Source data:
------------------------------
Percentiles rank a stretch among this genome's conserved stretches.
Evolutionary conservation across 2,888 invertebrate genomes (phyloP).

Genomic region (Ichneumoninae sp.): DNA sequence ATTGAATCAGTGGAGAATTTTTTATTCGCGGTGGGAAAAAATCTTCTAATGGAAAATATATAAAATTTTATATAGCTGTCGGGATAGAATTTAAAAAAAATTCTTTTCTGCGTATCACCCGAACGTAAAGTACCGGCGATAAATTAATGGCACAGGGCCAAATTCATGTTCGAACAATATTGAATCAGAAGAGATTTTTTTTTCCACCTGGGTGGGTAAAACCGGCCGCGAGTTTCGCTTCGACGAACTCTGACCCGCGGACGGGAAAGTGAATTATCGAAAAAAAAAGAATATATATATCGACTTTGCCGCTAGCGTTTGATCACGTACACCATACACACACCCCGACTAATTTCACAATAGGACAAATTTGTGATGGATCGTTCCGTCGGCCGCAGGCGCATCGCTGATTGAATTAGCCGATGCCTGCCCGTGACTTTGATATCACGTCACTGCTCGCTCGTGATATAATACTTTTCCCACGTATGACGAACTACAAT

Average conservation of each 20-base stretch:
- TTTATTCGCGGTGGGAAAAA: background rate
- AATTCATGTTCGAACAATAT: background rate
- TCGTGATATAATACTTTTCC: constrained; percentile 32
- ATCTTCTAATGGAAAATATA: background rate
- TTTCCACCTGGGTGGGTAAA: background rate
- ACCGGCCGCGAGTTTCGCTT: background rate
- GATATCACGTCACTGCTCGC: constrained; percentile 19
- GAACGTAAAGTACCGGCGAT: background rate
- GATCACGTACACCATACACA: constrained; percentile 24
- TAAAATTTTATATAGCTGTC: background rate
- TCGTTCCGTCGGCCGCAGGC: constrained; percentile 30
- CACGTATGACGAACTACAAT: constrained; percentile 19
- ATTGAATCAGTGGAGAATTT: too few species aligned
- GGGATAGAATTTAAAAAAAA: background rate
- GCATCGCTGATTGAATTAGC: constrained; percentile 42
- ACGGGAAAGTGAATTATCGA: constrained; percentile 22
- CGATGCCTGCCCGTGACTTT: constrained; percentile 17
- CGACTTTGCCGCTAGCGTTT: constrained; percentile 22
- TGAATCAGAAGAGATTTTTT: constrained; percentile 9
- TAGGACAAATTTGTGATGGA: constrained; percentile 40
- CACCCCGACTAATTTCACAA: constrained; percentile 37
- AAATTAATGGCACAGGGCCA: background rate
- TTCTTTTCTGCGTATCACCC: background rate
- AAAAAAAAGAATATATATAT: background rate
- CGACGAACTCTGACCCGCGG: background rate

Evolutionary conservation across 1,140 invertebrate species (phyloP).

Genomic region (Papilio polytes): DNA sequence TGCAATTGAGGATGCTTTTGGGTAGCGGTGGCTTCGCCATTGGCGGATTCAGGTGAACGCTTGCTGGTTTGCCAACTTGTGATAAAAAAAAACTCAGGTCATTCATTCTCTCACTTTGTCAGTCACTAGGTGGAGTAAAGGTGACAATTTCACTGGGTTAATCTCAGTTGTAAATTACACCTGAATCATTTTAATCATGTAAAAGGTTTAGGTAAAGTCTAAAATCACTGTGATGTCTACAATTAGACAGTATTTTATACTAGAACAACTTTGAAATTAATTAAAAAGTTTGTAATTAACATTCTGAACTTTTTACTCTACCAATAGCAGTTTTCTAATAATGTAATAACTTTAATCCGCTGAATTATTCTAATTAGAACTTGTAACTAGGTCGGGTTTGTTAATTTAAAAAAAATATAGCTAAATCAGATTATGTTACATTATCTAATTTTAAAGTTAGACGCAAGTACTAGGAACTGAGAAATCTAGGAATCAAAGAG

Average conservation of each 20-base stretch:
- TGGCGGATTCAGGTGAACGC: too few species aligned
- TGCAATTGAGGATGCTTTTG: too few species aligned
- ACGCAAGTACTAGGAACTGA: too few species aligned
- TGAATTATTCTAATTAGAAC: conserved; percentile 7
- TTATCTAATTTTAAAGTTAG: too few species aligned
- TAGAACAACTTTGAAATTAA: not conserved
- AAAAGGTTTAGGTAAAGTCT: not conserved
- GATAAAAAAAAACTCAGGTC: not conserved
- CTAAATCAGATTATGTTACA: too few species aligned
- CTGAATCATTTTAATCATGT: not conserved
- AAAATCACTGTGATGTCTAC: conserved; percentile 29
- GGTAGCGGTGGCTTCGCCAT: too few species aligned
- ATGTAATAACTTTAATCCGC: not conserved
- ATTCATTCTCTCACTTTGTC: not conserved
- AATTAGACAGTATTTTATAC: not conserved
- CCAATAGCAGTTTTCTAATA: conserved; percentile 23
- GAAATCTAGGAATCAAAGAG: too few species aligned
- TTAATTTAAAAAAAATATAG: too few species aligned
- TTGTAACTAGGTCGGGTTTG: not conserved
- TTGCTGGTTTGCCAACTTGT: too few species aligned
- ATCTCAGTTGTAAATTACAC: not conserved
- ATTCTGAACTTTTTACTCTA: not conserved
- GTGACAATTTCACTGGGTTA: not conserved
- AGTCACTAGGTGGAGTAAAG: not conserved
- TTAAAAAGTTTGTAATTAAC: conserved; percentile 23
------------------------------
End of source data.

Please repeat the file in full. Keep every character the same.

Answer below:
Percentiles rank a stretch among this genome's conserved stretches.
Evolutionary conservation across 2,888 invertebrate genomes (phyloP).

Genomic region (Ichneumoninae sp.): DNA sequence ATTGAATCAGTGGAGAATTTTTTATTCGCGGTGGGAAAAAATCTTCTAATGGAAAATATATAAAATTTTATATAGCTGTCGGGATAGAATTTAAAAAAAATTCTTTTCTGCGTATCACCCGAACGTAAAGTACCGGCGATAAATTAATGGCACAGGGCCAAATTCATGTTCGAACAATATTGAATCAGAAGAGATTTTTTTTTCCACCTGGGTGGGTAAAACCGGCCGCGAGTTTCGCTTCGACGAACTCTGACCCGCGGACGGGAAAGTGAATTATCGAAAAAAAAAGAATATATATATCGACTTTGCCGCTAGCGTTTGATCACGTACACCATACACACACCCCGACTAATTTCACAATAGGACAAATTTGTGATGGATCGTTCCGTCGGCCGCAGGCGCATCGCTGATTGAATTAGCCGATGCCTGCCCGTGACTTTGATATCACGTCACTGCTCGCTCGTGATATAATACTTTTCCCACGTATGACGAACTACAAT

Average conservation of each 20-base stretch:
- TTTATTCGCGGTGGGAAAAA: background rate
- AATTCATGTTCGAACAATAT: background rate
- TCGTGATATAATACTTTTCC: constrained; percentile 32
- ATCTTCTAATGGAAAATATA: background rate
- TTTCCACCTGGGTGGGTAAA: background rate
- ACCGGCCGCGAGTTTCGCTT: background rate
- GATATCACGTCACTGCTCGC: constrained; percentile 19
- GAACGTAAAGTACCGGCGAT: background rate
- GATCACGTACACCATACACA: constrained; percentile 24
- TAAAATTTTATATAGCTGTC: background rate
- TCGTTCCGTCGGCCGCAGGC: constrained; percentile 30
- CACGTATGACGAACTACAAT: constrained; percentile 19
- ATTGAATCAGTGGAGAATTT: too few species aligned
- GGGATAGAATTTAAAAAAAA: background rate
- GCATCGCTGATTGAATTAGC: constrained; percentile 42
- ACGGGAAAGTGAATTATCGA: constrained; percentile 22
- CGATGCCTGCCCGTGACTTT: constrained; percentile 17
- CGACTTTGCCGCTAGCGTTT: constrained; percentile 22
- TGAATCAGAAGAGATTTTTT: constrained; percentile 9
- TAGGACAAATTTGTGATGGA: constrained; percentile 40
- CACCCCGACTAATTTCACAA: constrained; percentile 37
- AAATTAATGGCACAGGGCCA: background rate
- TTCTTTTCTGCGTATCACCC: background rate
- AAAAAAAAGAATATATATAT: background rate
- CGACGAACTCTGACCCGCGG: background rate

Evolutionary conservation across 1,140 invertebrate species (phyloP).

Genomic region (Papilio polytes): DNA sequence TGCAATTGAGGATGCTTTTGGGTAGCGGTGGCTTCGCCATTGGCGGATTCAGGTGAACGCTTGCTGGTTTGCCAACTTGTGATAAAAAAAAACTCAGGTCATTCATTCTCTCACTTTGTCAGTCACTAGGTGGAGTAAAGGTGACAATTTCACTGGGTTAATCTCAGTTGTAAATTACACCTGAATCATTTTAATCATGTAAAAGGTTTAGGTAAAGTCTAAAATCACTGTGATGTCTACAATTAGACAGTATTTTATACTAGAACAACTTTGAAATTAATTAAAAAGTTTGTAATTAACATTCTGAACTTTTTACTCTACCAATAGCAGTTTTCTAATAATGTAATAACTTTAATCCGCTGAATTATTCTAATTAGAACTTGTAACTAGGTCGGGTTTGTTAATTTAAAAAAAATATAGCTAAATCAGATTATGTTACATTATCTAATTTTAAAGTTAGACGCAAGTACTAGGAACTGAGAAATCTAGGAATCAAAGAG

Average conservation of each 20-base stretch:
- TGGCGGATTCAGGTGAACGC: too few species aligned
- TGCAATTGAGGATGCTTTTG: too few species aligned
- ACGCAAGTACTAGGAACTGA: too few species aligned
- TGAATTATTCTAATTAGAAC: conserved; percentile 7
- TTATCTAATTTTAAAGTTAG: too few species aligned
- TAGAACAACTTTGAAATTAA: not conserved
- AAAAGGTTTAGGTAAAGTCT: not conserved
- GATAAAAAAAAACTCAGGTC: not conserved
- CTAAATCAGATTATGTTACA: too few species aligned
- CTGAATCATTTTAATCATGT: not conserved
- AAAATCACTGTGATGTCTAC: conserved; percentile 29
- GGTAGCGGTGGCTTCGCCAT: too few species aligned
- ATGTAATAACTTTAATCCGC: not conserved
- ATTCATTCTCTCACTTTGTC: not conserved
- AATTAGACAGTATTTTATAC: not conserved
- CCAATAGCAGTTTTCTAATA: conserved; percentile 23
- GAAATCTAGGAATCAAAGAG: too few species aligned
- TTAATTTAAAAAAAATATAG: too few species aligned
- TTGTAACTAGGTCGGGTTTG: not conserved
- TTGCTGGTTTGCCAACTTGT: too few species aligned
- ATCTCAGTTGTAAATTACAC: not conserved
- ATTCTGAACTTTTTACTCTA: not conserved
- GTGACAATTTCACTGGGTTA: not conserved
- AGTCACTAGGTGGAGTAAAG: not conserved
- TTAAAAAGTTTGTAATTAAC: conserved; percentile 23